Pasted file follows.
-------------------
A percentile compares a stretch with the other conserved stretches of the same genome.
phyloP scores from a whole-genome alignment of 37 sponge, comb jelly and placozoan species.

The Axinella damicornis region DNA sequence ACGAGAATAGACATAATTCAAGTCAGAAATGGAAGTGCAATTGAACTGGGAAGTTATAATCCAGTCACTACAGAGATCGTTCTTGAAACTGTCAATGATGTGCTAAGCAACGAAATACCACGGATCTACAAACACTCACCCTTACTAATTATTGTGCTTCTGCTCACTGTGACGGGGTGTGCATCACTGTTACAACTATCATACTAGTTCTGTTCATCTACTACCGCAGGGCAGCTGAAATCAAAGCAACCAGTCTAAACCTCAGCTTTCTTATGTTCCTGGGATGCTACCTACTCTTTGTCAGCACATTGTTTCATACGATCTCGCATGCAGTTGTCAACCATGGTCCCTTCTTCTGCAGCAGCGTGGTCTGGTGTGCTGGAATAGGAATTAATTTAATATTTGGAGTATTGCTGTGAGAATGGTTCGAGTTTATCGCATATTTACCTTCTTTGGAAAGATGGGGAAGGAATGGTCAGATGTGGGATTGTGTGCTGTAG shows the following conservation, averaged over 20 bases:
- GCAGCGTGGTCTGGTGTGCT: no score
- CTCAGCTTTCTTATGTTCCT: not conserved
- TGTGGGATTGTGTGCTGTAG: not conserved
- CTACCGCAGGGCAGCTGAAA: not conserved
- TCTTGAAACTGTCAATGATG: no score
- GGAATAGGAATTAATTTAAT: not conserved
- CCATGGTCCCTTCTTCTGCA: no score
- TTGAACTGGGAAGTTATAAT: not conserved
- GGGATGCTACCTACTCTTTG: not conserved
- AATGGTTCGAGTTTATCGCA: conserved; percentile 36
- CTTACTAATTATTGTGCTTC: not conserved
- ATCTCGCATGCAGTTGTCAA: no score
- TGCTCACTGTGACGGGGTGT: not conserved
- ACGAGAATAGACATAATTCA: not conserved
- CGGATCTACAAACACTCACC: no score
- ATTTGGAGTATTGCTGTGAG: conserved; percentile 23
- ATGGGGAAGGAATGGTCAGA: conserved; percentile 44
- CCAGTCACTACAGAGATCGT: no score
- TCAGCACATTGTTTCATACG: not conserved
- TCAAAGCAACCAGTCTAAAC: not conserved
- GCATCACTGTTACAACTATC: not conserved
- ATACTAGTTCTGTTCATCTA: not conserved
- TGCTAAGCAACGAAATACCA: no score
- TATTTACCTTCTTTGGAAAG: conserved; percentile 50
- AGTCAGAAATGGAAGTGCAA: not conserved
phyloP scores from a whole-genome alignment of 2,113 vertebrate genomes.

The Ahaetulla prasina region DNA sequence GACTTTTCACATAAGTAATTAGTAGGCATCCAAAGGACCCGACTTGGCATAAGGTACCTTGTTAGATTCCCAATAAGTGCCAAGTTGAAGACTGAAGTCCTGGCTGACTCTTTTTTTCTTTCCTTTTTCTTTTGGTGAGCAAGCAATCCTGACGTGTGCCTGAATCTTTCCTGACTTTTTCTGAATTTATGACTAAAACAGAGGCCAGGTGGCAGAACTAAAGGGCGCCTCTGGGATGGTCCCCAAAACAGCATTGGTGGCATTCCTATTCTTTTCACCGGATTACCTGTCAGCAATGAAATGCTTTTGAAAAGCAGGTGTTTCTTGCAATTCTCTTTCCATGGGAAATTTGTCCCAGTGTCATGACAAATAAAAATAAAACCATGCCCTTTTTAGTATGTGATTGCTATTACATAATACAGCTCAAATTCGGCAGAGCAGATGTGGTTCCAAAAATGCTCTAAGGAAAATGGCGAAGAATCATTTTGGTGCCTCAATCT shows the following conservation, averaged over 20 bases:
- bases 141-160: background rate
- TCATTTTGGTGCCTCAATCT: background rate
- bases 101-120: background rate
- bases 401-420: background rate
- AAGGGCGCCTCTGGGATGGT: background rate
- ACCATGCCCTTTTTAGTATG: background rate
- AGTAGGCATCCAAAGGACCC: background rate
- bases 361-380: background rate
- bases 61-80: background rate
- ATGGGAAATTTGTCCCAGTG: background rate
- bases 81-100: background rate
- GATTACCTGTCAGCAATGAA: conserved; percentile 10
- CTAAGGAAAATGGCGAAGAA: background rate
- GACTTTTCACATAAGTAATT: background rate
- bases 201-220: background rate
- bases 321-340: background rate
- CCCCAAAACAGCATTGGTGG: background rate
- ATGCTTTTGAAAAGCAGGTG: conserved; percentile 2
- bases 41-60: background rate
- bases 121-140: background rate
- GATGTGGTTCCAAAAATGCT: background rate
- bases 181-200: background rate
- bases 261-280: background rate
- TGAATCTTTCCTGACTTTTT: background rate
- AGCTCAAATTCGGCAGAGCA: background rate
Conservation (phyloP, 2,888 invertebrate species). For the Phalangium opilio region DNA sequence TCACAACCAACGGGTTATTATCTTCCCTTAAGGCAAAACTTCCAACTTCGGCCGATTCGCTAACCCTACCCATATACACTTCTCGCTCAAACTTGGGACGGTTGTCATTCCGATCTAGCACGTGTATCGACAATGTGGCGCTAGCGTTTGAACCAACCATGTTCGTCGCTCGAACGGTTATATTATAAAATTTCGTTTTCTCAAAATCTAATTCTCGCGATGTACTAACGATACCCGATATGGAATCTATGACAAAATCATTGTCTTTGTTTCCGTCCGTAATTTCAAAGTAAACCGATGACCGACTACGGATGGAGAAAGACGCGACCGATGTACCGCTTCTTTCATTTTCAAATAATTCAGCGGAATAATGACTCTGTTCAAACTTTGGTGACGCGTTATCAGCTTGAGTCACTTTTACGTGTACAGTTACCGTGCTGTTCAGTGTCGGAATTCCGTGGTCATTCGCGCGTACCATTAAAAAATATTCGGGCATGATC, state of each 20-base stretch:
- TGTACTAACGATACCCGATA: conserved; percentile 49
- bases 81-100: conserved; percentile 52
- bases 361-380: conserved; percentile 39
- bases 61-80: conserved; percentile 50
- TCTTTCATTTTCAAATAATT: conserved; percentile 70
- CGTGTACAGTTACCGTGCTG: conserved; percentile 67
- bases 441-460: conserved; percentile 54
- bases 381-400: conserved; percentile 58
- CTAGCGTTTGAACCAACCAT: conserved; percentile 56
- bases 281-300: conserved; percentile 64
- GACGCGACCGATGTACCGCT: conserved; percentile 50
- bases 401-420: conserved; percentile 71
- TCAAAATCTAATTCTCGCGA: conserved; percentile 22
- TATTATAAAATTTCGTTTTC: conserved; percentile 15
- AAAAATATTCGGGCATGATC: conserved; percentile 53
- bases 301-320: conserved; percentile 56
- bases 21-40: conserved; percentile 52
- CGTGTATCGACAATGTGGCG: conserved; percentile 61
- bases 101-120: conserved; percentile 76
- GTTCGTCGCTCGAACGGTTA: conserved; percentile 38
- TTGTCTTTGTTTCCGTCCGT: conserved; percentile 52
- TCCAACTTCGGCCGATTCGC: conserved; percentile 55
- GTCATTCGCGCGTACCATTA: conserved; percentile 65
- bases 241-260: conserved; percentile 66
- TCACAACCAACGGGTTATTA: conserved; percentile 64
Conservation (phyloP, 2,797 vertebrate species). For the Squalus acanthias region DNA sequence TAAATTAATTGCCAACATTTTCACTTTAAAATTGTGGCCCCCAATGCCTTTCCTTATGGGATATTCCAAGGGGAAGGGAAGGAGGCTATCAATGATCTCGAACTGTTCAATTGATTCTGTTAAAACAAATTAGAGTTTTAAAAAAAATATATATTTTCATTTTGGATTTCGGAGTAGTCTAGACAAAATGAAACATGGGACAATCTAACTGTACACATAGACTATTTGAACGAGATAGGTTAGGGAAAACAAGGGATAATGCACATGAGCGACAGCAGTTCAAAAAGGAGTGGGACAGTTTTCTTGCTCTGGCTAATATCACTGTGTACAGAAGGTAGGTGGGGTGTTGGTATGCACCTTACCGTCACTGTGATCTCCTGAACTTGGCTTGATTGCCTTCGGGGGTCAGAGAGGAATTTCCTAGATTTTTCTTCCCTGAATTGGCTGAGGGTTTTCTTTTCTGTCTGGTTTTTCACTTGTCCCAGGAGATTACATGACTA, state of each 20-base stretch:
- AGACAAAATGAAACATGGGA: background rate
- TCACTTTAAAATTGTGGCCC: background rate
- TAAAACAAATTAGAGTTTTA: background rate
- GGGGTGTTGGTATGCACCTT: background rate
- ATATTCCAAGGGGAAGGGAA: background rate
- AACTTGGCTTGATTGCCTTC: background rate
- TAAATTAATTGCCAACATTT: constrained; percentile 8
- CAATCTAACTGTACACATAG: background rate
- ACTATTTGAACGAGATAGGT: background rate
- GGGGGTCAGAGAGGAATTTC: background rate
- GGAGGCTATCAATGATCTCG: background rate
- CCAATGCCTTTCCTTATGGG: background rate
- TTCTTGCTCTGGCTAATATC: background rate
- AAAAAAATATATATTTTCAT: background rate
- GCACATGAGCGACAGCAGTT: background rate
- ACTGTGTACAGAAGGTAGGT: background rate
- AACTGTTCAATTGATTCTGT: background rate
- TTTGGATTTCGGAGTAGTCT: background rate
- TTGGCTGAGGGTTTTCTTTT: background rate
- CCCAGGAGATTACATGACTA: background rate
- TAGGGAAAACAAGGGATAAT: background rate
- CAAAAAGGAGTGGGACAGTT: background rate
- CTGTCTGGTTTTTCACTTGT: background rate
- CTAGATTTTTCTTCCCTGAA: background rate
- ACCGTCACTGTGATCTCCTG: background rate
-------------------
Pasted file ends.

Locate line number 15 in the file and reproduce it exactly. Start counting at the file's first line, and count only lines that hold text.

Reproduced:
- ATCTCGCATGCAGTTGTCAA: no score